For ambulatory participants 3 recorders will be used. One recorder will be attached to each thigh to detect acceleration in anterior-posterior direction while standing and a third recorder will be attached to the sternum to detect acceleration in the anterior-posterior direction and in the longitudinal direction. For participants who use wheelchairs, one additional recorder will be attached to each wrist to detect acceleration in the longitudinal direction while seated with the forearm horizontal in the mid-pronation/supination position. Participants will wear the VM system for 72 hours on randomly selected weekdays while performing their ordinary activities with the exception of swimming and bathing. In addition, the VM system will not be worn during periods of sleep. The recorders will be attached to the body by using elastic belts. The VM system will be set up at each participant's home to minimize influencing the normal PA pattern. To avoid measurement bias, we will instruct the participants to continue their ordinary daily life activities. The principles of the activity monitor will be explained to the participants after all measurements have been made.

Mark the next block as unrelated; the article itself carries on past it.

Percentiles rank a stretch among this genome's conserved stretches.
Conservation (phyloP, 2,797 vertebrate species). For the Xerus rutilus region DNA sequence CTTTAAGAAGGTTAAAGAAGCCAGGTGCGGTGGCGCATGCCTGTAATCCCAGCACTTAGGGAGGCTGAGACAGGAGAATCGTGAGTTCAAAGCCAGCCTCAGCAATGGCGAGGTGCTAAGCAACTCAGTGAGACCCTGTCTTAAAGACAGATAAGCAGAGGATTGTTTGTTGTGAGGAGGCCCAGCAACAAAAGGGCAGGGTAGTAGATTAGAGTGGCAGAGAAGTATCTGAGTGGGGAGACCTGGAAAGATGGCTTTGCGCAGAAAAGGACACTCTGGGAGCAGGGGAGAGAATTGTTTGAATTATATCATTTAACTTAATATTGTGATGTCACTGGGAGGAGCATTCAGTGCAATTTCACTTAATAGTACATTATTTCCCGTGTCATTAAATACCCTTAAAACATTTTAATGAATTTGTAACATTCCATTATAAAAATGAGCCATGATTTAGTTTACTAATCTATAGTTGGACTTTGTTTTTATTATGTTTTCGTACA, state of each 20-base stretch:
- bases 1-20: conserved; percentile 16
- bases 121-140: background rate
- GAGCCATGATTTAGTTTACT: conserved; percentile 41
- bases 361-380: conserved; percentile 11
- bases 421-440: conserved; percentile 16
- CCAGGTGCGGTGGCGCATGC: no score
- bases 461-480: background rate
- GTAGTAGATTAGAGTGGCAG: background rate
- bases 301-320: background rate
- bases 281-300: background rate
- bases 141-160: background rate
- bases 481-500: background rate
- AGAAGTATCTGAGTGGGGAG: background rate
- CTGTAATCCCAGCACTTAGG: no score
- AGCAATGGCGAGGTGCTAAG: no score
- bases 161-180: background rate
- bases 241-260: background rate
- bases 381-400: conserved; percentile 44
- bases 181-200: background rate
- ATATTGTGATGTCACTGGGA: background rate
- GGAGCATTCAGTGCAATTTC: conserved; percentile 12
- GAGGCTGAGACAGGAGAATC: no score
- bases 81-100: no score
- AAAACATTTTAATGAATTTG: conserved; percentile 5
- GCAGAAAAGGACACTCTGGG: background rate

The following data will be analyzed from these measurements: (1) duration of dynamic activities as a percentage of a 24-hour period; (2) number of transitions (includes all transitions except lying transitions between the prone and supine positions); (3) intensity of activities: (3a) mean motility (in gravitational acceleration (g)); (3b) motility during walking; (3c) motility during wheelchair-driving; and (4) distribution of continuous dynamic activity periods (5-10 sec; 10-30 sec; 30-60 sec; 1-2 min; 2-5 min; 5-10 min; or > 10 min).